I remember the day I met Germán Bravo-Casas, the gentleman who would be leading the more literary, scholastic portion of my teacher training program at Yoga to the People. He passed around two very important yogic texts: a yellowing and clearly beloved translation of The Upanishads … and an equally dog-eared copy of Cat Yoga: Fitness and Flexibility for the Modern Feline. A classic tome and hilarious kittens—here was a man after my own heart.
Listening to Germán lecture on yoga (or, in his silky Colombian accent, “joh-gah”) is a unique honor. He’s been practicing yoga since 1961, is the President of the Yoga Club at the United Nations, and continues to lead teacher trainings as a scholar and academic (no, really—he has an entire room of his home dedicated to yoga literature).
Though it’s tempting to just gawk at senior yogis, I’m more interested in discussing the power of a long-term practice and teasing out the truths they’ve learned in that time. Because one truth I know for sure is that in order to be a good teacher, one must first be a good student.
Germán taught me that.
I had the opportunity to ask him some questions about his life’s practice and what it’s truly like to be a senior yogi.
How long have you been practicing yoga?
I am 76 and I started when I was 15.
At age 15, I was suffering from pain in my joints and I was diagnosed with arthritis. My doctor recommended two things: Reduce the consumption of red meat and to do yoga.
What has been the most important long-term benefit of your yoga practice—is it the physical strength? The meditative aspect? Something else?
It’s a combination of the physical and mental benefits. Certainly, the physical preparation is important, but not enough. The physical preparation should facilitate a mental practice: meditation.
What are the challenges of being a senior yogi—is it hard to stabilize the joints of a body that is older but still flexible? Is it being part of an under-represented population in the studio scene?
Patanjali defined yoga as “the control of the fluctuations of the mind.” That control is difficult to achieve when we are young, but a strong and vigorous physical practice is a good tool. As we age, we don’t need too much of that physical practice … as we age with a solid practice, we are able to relax more easily and to have a “steady and comfortable posture,” which is what Patanjali considers the physical way to achieve the stillness of the mind.
What are you capable of now that you weren’t when you first began practicing?
Concentration and meditation. Through the years, I have been devoting more time to control the breath (Pranayama), relax the senses, and prepare for concentration and meditation.
Do you have a favorite pose to practice?
I have many favorite poses, including Padmasana (lotus) for meditation; Sarvangasana and Sirsasana (shoulder and headstand are good inversions); Mayurasana (peacock for arm balance); and Agni Sara (combining the stomach lift or Uddiyana Bandha with pumping the abdomen).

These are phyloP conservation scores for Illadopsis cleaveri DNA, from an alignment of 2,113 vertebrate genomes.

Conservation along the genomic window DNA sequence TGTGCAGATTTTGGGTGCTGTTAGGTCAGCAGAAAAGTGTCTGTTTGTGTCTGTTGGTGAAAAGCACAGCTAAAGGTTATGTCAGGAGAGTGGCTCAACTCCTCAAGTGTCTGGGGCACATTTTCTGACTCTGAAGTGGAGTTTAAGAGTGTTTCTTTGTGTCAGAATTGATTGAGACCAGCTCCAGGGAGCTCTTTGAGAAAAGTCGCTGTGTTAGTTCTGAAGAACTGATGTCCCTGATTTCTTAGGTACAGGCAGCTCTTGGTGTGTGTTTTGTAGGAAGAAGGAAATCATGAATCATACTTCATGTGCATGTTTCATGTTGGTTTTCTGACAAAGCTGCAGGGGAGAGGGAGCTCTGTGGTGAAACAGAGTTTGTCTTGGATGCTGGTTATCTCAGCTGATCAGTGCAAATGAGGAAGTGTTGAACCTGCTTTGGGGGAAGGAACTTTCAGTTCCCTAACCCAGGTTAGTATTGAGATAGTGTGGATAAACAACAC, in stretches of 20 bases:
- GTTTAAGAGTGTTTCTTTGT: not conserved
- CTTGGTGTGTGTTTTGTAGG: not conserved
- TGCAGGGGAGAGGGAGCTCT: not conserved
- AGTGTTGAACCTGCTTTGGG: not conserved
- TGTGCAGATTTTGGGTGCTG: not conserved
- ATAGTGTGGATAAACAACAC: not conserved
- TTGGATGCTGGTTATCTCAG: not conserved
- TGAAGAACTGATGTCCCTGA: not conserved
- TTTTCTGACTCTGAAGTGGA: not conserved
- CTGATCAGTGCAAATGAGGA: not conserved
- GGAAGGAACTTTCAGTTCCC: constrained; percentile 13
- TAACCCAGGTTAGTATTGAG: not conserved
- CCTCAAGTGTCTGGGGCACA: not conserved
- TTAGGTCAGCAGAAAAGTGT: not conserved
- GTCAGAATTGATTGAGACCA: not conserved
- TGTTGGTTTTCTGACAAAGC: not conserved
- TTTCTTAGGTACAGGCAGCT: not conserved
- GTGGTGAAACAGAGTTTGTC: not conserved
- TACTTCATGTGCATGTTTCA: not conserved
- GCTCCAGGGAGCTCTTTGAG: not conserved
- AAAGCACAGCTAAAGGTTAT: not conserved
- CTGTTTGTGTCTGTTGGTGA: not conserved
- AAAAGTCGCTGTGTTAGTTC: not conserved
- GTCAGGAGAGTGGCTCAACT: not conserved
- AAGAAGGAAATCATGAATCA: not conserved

Interviewer’s note: Germán’s Mayurasana is legendary amongst YTTP alumni, partly because he’ll be in the middle of lecturing, then jump into the pose (in khakis and polo shirt, no less!), and then go right back to serious discussion like nothing ever happened (see right)—amazing.
What do you wish you saw more of in the yoga community? How has the yoga world changed since you first began practicing?
It is estimated that we have around 20 million people practicing yoga in the U.S. today, and there are ten thousand new yoga teachers trained each year. Yoga is still expanding as a fashion and there is a large “biodiversity” of schools, practices, and styles, many of them corresponding more to the capricious personality of some of the teachers.
Through the years, I am more convinced that what really is important is to maintain a regular yoga practice. Yogi Berra used to say: “In theory there is no difference between theory and practice. In practice there is.” This applies perfectly in yoga. You can have a wonderful knowledge of yoga anatomy and yoga philosophy, but what finally helps us to achieve “personal transformation” is practice. That is why I insist in the teacher training program that the role of a teacher is to help the students to discover the teachers inside themselves. Yes, we should continue to study the classic texts—The Yoga Sutras of Patanjali, The Bhagavad Gita, the Hatha Yoga Pradipika, and other seminal works—but the most important part is practice.
Top photo via iStock
Middle photo courtesy of Germán Bravo-Casas
Jessica Kulick is a certified vinyasa and hot traditional yoga teacher, as well as freelance writer. She has contributed travel writing to sites such as Matador Network, Literary Traveler, and Spotted by Locals, and currently manages the offices of Wanderlust’s Brooklyn headquarters. You can find her on Instagram (@jess_kulick) where she is usually chasing sunshine and eating pistachios.